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Home > Legendary Writer And Director Roger Corman Dies At 98

Legendary Writer And Director Roger Corman Dies At 98

Roger Corman Cover Image

'The King of Cult' leaves behind a legacy of classic B-movies like 'The Little Shop of Horrors' and 'The Terror'

Roger Corman, producer of such titles as The Fast and the Furious, Grand Theft Auto, and The Fantastic Four, dies at age 98. Corman is a Hollywood icon recognized by the Academy of Motion Pictures for his rich engendering of films and filmmakers.

King of the B’s

Prolific barely contains the sheer volume of films produced by Roger Corman over a career spanning more than six decades. 

Corman wrote and directed over fifty films but is most well known for producing over three hundred and sixty feature films, which average out to film every other month for sixty years!  Many of these films were part of a prolific period of film production in the fifties and sixties when schlocky B-movies ruled the cinemas.

In an endearing story retold by Corman on the YouTube channel UH West O’ahu Academy for Creative Media in 2015, as part of a  Master Class Series, Corman related how the film was shot soon after the completion of another film, Bucket of Blood, which had an impressive set design and the set itself was left standing for a short time. 

Corman wished to capitalize on the availability of the standing set, so he hired a small cast from a pool of stock actors he regularly used, paying them for a week’s work, rehearsed the film for three days on set, and then shot the film in just two days and a night. 

Thirty minutes into their first day, the production manager half-jokingly announced that they were hopelessly behind schedule. The amusing atmosphere translated into what essentially became a new wave of horror-comedy films.

An Eye for Talent 

Corman was known for admiring ambition and having an eye for talent. In a 2015 interview with Conan O’Brien, Corman regaled the many actors and directors he worked with early on in their career. One of those actors included a young Ron Howard. 

After starring in the 1976 action-comedy Eat My Dust!, Howard proposed to Corman that he would maintain his salary for the film’s sequel if he could direct it. Corman replied to the future director, saying, “Ron, you’ve always seemed like a director to me.” 

In addition to Ron Howard, Corman also identified and gave a start to major Hollywood players like Jack Nicholson and Francis Ford Coppola, as well as James Cameron and Martin Scorsese, among others. 

A Shrewd Businessman 

Say what one will say about the quality of Corman’s films. The man had a knack for business, and Corman understood that the movie business is a business first and foremost.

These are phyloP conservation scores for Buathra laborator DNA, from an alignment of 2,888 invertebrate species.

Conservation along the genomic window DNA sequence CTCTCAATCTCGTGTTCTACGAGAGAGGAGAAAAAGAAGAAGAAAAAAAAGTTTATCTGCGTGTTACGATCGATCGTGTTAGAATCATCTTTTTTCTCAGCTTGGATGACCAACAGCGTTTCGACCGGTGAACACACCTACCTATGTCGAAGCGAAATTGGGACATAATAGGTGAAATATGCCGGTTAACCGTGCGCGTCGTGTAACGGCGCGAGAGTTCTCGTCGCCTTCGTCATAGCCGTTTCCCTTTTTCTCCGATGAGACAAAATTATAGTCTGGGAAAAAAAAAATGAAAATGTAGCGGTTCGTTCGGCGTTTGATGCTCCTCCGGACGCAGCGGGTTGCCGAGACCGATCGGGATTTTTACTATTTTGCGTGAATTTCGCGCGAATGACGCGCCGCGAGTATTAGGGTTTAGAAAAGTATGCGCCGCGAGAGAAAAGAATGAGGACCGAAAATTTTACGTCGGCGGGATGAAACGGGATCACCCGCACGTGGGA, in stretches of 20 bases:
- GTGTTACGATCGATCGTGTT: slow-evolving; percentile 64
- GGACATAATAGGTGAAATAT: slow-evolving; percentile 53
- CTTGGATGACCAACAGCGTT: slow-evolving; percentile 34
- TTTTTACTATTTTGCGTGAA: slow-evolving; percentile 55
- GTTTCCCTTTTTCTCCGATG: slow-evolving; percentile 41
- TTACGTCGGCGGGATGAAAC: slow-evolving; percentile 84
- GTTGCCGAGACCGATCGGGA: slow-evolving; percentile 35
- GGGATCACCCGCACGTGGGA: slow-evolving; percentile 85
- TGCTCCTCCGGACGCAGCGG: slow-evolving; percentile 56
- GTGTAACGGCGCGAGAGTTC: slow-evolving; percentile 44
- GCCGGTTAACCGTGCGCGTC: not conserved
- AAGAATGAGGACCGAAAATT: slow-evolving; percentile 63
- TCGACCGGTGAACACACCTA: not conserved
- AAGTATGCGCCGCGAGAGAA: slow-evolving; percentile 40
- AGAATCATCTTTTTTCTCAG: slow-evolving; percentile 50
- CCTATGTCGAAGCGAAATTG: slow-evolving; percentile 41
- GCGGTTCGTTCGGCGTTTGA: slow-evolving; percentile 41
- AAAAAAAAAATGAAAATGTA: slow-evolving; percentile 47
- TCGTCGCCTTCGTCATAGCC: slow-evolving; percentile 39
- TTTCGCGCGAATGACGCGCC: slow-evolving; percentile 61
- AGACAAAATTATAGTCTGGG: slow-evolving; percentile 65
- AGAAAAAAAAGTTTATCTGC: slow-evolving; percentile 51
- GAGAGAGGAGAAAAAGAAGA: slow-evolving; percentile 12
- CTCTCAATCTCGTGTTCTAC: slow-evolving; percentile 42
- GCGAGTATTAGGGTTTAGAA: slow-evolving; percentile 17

When a new series of residuals, or residual payments paid to actors in perpetuity for their work on films and TV shows, was set to go into effect on January 1, 1960, Corman was eager to squeeze in just one more pictured before this new system went into effect, as it would effectively change the business model of filmmaker forever. 

And so he shot Little Shop of Horrors in December of 1959, just in the nick of time to have the work grandfathered in prior to the new residuals policy taking effect.

An article from Los Angeles Magazine in March 2005 detailed the production of The Fantastic Four film, produced in 1994 but never released. 

Stan Lee, the famous comic book creator, believed that the film was produced to hold onto the rights of the characters simply and was never intended for release. 

However, German producer Bernd Eichinger, who had acquired the rights to produce a film based on the popular comic franchise of the same name, hired Corman’s company to produce the film for a theatrical release.

Sadly, prior to the film’s release, the contract for the film was bought out by the first Marvel Studios Chief Executive Officer, Avi Arad, in a thoughtful bit of precognition, who worried releasing the film as a B-picture would hurt future franchise potential. And Arad was right, as Marvel Studios would go on to be one of the most prolific producers of tentpole films in the coming decades. 

A Filmmaker’s Legacy

Corman died in his home. A statement released by his wife and daughters noted, “He was generous, open-hearted, and kind to all those who knew him,” the statement said.” When asked how he would like to be remembered, he said, ‘I was a filmmaker, just that.'”

Check out this interview with Roger Corman and Conan O’Brien from 2015 below:

Roger Corman Interview (2015) Conan TBS

Source: Dead Talk Live

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Caleb aims to write high-concept genre pieces that focus on broken families. His works have been recognized by the Nicholl's Fellowship, the ISA, Screencraft, Launchpad, and Nickelodeon.When not writing Caleb enjoys video games and tabletop RPGs, camping, and is a connoisseur of fine bourbon.

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Matt Keyser is a recent graduate of Cal State Fullerton University with a bachelor's in Communications-Journalism. He is a freelance entertainment reporter with a focus on film and television. As a former senior programming coordinator for the Newport Beach Film Festival, Matt's experience with critiquing narratives and documentaries has helped showcase his passion for television and cinema through his writing.